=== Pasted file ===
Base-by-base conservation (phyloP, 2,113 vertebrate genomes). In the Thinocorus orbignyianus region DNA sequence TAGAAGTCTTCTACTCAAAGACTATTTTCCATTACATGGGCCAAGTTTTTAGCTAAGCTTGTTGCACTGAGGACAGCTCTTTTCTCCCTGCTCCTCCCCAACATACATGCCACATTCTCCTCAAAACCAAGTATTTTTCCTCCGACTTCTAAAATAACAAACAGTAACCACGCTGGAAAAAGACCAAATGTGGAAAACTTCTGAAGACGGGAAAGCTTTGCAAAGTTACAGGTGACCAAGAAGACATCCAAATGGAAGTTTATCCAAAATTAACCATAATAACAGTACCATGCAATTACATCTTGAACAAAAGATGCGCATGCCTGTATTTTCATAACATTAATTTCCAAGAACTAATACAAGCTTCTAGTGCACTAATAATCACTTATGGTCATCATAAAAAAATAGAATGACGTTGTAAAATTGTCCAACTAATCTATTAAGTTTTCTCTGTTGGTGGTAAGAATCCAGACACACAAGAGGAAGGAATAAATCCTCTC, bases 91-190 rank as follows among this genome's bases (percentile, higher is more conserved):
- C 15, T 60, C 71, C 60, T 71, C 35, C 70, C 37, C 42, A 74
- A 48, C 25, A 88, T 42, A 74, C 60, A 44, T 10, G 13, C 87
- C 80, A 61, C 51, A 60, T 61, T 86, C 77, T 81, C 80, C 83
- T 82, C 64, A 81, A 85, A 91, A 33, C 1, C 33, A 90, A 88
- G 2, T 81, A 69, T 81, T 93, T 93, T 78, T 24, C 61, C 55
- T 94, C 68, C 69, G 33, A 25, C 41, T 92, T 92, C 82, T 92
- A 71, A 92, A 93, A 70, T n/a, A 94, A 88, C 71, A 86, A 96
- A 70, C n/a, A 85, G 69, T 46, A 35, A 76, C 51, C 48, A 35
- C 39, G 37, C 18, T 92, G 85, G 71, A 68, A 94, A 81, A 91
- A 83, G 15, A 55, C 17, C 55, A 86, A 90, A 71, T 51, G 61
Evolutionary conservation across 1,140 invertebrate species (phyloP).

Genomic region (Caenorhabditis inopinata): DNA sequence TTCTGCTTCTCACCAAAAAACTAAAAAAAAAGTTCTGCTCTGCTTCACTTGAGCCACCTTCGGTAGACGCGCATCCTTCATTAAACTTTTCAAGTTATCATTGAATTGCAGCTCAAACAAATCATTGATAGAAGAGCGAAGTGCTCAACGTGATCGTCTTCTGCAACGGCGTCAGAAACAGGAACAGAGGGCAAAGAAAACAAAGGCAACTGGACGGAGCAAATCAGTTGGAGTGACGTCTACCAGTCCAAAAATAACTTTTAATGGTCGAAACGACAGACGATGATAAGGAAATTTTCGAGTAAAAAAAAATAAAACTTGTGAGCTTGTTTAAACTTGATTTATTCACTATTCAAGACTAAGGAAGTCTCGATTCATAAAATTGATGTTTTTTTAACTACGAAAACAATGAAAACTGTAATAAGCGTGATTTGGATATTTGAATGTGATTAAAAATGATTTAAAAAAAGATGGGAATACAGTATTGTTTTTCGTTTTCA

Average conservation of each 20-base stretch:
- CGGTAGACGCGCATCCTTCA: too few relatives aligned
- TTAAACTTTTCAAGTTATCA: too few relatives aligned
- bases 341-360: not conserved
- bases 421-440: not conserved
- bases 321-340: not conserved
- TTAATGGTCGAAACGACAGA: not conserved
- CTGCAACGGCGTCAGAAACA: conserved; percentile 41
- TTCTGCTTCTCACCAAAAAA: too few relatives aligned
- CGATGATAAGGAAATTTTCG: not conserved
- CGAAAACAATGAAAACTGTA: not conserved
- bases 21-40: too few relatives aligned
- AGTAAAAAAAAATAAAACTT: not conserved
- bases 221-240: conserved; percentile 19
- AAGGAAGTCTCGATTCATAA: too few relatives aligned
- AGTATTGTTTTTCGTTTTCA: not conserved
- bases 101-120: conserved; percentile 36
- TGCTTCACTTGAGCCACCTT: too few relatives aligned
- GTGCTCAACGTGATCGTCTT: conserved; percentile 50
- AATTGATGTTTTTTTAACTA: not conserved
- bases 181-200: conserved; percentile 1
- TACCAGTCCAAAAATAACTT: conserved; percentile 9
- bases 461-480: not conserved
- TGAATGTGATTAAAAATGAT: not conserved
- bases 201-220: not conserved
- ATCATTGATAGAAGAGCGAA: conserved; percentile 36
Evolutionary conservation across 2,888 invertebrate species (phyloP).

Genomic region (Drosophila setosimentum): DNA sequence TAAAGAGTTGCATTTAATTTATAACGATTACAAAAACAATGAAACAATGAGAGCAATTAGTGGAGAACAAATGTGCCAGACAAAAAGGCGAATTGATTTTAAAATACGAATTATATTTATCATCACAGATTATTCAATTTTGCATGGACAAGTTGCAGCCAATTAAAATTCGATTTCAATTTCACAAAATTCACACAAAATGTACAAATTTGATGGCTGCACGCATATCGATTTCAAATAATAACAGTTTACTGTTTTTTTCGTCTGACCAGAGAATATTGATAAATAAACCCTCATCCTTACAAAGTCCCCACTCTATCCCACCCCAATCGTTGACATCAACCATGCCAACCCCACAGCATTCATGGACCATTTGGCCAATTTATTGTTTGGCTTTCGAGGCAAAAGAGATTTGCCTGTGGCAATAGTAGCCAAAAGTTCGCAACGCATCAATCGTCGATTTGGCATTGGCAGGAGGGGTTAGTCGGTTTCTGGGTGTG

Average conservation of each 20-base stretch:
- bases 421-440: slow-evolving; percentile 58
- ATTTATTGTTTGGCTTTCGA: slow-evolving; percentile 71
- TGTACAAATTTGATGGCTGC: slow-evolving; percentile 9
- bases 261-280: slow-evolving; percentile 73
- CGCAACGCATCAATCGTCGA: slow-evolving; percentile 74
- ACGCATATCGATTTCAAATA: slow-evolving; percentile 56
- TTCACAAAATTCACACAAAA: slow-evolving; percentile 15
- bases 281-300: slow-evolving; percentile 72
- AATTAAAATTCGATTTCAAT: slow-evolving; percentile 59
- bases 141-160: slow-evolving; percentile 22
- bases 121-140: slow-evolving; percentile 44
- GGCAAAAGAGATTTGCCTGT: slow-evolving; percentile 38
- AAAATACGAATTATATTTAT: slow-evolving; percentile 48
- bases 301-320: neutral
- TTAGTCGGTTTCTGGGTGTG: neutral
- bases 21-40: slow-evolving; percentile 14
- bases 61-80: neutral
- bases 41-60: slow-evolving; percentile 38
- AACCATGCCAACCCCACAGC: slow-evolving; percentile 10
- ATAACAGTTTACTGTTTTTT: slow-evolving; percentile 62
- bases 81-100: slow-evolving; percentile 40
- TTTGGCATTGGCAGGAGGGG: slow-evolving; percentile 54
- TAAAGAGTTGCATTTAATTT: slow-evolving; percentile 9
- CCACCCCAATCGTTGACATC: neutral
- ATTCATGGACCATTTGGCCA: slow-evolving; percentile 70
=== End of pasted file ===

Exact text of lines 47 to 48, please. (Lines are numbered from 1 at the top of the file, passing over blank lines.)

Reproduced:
- CGCAACGCATCAATCGTCGA: slow-evolving; percentile 74
- ACGCATATCGATTTCAAATA: slow-evolving; percentile 56